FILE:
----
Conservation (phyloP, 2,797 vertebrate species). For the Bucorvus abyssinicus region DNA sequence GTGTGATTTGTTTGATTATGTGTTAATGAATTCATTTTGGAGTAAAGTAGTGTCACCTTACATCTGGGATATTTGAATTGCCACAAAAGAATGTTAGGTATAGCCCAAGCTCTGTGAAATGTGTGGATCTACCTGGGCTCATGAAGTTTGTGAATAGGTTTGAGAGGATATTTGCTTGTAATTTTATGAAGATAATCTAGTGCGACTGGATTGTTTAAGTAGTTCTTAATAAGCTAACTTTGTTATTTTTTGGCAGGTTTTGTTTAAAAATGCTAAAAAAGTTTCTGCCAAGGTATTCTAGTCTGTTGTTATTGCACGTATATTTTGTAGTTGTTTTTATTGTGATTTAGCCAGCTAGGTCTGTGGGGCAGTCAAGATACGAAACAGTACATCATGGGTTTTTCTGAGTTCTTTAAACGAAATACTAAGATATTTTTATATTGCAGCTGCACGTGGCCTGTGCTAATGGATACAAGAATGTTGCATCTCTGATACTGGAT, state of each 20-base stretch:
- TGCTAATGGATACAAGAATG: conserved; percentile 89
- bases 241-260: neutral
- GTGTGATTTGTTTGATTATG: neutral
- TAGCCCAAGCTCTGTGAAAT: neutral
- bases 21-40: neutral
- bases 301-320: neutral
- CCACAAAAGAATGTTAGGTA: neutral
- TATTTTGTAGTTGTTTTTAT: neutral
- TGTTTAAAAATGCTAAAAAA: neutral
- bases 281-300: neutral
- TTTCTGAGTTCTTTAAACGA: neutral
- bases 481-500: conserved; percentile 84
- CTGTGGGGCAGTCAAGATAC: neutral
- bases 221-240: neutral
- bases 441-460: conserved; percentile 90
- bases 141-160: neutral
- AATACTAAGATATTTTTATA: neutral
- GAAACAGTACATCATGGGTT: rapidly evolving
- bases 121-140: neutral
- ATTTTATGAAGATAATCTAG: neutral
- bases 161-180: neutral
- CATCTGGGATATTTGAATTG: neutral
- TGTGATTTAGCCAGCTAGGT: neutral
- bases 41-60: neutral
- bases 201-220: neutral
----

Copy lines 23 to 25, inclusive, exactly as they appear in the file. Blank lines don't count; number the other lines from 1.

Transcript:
- CATCTGGGATATTTGAATTG: neutral
- TGTGATTTAGCCAGCTAGGT: neutral
- bases 41-60: neutral